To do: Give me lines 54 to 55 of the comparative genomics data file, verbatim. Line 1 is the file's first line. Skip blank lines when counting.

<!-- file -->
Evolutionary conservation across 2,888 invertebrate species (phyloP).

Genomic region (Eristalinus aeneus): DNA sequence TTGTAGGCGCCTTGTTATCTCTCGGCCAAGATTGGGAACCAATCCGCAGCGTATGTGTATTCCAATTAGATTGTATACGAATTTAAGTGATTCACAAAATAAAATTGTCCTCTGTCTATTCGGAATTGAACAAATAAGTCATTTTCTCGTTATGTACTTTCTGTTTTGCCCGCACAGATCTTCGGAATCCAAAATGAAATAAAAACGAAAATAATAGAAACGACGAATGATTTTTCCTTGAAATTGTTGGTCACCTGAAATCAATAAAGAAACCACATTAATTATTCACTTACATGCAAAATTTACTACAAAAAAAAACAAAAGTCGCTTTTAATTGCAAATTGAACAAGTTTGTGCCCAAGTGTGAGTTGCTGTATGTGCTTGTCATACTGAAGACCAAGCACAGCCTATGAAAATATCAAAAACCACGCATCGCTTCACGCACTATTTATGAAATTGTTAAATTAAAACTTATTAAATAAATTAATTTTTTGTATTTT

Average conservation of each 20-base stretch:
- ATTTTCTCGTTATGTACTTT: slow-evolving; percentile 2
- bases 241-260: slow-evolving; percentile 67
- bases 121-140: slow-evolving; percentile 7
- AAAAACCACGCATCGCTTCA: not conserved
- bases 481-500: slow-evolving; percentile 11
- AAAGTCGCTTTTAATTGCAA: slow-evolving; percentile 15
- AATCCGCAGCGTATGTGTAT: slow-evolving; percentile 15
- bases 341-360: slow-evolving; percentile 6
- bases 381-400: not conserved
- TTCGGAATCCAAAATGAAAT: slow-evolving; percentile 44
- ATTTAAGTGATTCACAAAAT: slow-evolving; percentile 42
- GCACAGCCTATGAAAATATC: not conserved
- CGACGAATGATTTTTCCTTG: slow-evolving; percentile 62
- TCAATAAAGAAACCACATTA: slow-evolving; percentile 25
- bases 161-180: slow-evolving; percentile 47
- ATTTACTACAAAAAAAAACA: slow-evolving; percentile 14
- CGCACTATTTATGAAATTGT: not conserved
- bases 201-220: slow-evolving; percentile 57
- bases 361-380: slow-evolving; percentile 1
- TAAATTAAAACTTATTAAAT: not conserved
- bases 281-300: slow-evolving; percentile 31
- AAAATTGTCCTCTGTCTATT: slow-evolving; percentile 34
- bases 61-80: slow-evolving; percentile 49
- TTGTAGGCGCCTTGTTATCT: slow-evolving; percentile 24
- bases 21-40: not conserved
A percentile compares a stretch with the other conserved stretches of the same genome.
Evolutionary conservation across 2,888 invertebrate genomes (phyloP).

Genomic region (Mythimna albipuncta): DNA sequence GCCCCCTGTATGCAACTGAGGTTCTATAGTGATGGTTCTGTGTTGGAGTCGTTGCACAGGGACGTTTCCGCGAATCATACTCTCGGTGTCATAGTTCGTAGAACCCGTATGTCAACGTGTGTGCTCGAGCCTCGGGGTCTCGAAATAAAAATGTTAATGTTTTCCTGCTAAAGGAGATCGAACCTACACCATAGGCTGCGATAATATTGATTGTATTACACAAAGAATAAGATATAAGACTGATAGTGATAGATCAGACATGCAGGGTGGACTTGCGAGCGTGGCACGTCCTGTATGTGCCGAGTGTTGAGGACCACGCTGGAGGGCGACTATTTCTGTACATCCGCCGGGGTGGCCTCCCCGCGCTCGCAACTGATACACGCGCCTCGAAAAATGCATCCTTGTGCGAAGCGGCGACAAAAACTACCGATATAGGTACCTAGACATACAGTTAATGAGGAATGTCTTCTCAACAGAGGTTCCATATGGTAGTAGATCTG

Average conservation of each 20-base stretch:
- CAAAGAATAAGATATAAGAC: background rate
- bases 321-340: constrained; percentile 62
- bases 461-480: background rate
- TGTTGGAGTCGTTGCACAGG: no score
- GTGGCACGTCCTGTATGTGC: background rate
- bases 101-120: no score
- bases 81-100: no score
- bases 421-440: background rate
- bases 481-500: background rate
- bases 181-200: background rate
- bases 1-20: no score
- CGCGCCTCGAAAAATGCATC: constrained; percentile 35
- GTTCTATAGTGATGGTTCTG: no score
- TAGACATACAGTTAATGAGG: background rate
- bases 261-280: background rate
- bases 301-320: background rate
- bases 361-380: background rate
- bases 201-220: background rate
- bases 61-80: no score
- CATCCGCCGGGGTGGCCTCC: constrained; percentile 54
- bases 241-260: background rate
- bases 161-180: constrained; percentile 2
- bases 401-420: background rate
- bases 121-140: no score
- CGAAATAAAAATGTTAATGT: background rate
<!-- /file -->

- bases 161-180: constrained; percentile 2
- bases 401-420: background rate